Last year, Ricky went into the studio with Gregor Philp and Lewis Gordon to record a new solo album. He describes it as 'a modern folk album about the helplessness we all felt as governments signed off billions to protect the banks and institutions, and then sat back and watched as normal people lost everything.' Ricky began writing ‘Trouble Came Looking’ as the wheels started to fall off the economy. Set against a backdrop of global economic recession, the record’s raw, acoustic tales of poverty, displacement and desperation herald Ross’s starkest and most urgent work to date. But its tales of poverty, displacement and desperation are imbued with the warmth and resilience of human nature. Like folk songs, they recount tales without resolving them, yet they’re never bleak, and they’re rarely downbeat. (They can’t afford to be). Ross alludes to the psalms, to a “cry in the dark”, and shows that sometimes we don’t so much need an answer as a voice.
He says of Trouble Came Looking: “I wanted to tell these people’s stories, to lay them down, without anything getting in the way. The songs are rough round the edges, they’re barely written. I’ve never done that before.” Trouble Came Looking’s lyrics and music reinforce its social climate of scarcity, necessity and lack of choice – from its first-person narratives to its stirring, pared-back arrangements, as cannily augmented by Philp (guitar, banjo, mandolin) and Lewis Gordon (double bass). “There’s no backing vocals, no extra instrumentation. And I wrote most of the songs on guitar, on the only two chords I know,” laughs Ross. “I wanted to tell the stories, to lay them down, without anything getting in the way.”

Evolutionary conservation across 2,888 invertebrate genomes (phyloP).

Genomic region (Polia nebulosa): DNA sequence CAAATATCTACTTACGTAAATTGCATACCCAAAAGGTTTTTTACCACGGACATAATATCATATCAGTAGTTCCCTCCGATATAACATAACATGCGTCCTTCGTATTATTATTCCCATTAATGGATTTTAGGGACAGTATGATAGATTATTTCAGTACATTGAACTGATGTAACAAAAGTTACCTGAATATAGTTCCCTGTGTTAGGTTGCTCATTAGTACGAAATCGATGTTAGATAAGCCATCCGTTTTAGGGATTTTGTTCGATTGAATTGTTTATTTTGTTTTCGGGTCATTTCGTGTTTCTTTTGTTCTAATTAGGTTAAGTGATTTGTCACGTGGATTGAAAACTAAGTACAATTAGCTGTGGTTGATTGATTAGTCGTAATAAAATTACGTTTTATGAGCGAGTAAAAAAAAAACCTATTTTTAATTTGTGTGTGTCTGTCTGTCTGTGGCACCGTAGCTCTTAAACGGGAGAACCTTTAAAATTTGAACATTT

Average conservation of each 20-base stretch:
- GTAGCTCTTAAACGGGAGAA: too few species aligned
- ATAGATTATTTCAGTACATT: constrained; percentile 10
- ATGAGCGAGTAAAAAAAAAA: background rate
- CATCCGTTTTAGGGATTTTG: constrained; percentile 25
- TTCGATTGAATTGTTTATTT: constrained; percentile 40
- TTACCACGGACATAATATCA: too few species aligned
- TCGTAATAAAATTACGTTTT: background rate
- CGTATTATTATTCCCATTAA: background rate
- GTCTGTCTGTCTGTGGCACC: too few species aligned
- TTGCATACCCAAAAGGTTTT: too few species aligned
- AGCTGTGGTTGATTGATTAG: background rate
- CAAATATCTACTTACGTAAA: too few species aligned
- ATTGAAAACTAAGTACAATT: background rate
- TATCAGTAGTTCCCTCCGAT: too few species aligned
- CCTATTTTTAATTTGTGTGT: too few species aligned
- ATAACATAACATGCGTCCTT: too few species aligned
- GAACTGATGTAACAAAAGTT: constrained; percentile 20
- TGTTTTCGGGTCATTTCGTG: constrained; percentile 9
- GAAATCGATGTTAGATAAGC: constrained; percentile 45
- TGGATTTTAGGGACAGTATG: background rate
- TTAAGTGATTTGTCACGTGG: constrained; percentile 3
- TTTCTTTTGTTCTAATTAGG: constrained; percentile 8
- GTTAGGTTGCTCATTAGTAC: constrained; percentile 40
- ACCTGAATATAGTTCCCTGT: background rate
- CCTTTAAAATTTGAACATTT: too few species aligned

The album, he says, almost wrote itself. “When I started it, I realised that it’s not possible to tell this story in one song – you have to tell the different sides of it. So the first few tracks became stories of people having trouble upon trouble visited upon them,” he says of ‘Trouble Came Looking’, ‘Now I Smoke, Like I Used To Pray’ and ‘Any Drug Will Do’. “Then came ‘The Fear’ and ‘Good Man’, where I wanted something that jars a bit, that’s a bit more violent-sounding: that you can’t just let wash over you.”
There are also undulating hymns about dislocation (‘How Will the Heart Survive’) and the Morecambe Bay cockle-pickers (‘A Strange and Foreign Land’, which rebounds in the bruised Americana of ‘Nothing More Than Travelling Now’). At the heart of the album is ‘Sang O’ The Saracen Maid’, a poem by Craig Smillie, based on a centuries-old parable, which Ross revisits as a glorious folk ballad. “It’s a beautifully written story of cruelty which casts a long shadow over the characters on this record,” he reflects.
Ross has rediscovered his sense of direction, but his songs remain close to his heart – from a chorale inspired by his daughter’s resolve to beat human trafficking (‘We Shall Overcome The Whole Wide World’) to familial swansong, ‘Holy Night’. “I was listening to Billy Bragg the other day, and he was saying that for all that people associate him with social struggles, the biggest struggles in his life are domestic. I think that’s true for everyone,” Ross suggests. “It’s hard, but if you can keep everyone happy, keep your family together, you’re doing well.” And so it is that Trouble Came Looking concludes with ancestral petition ‘Holy Night’. It’s a heartfelt reminder that all we can really do is keep going; that all we have is each other; that while Ross has repossessed his social bearings, his true north still points to home.
The tracklisting is:
The album is due for release on Edsel records on April 8th.
You can pre-order Trouble Came Looking from Amazon now.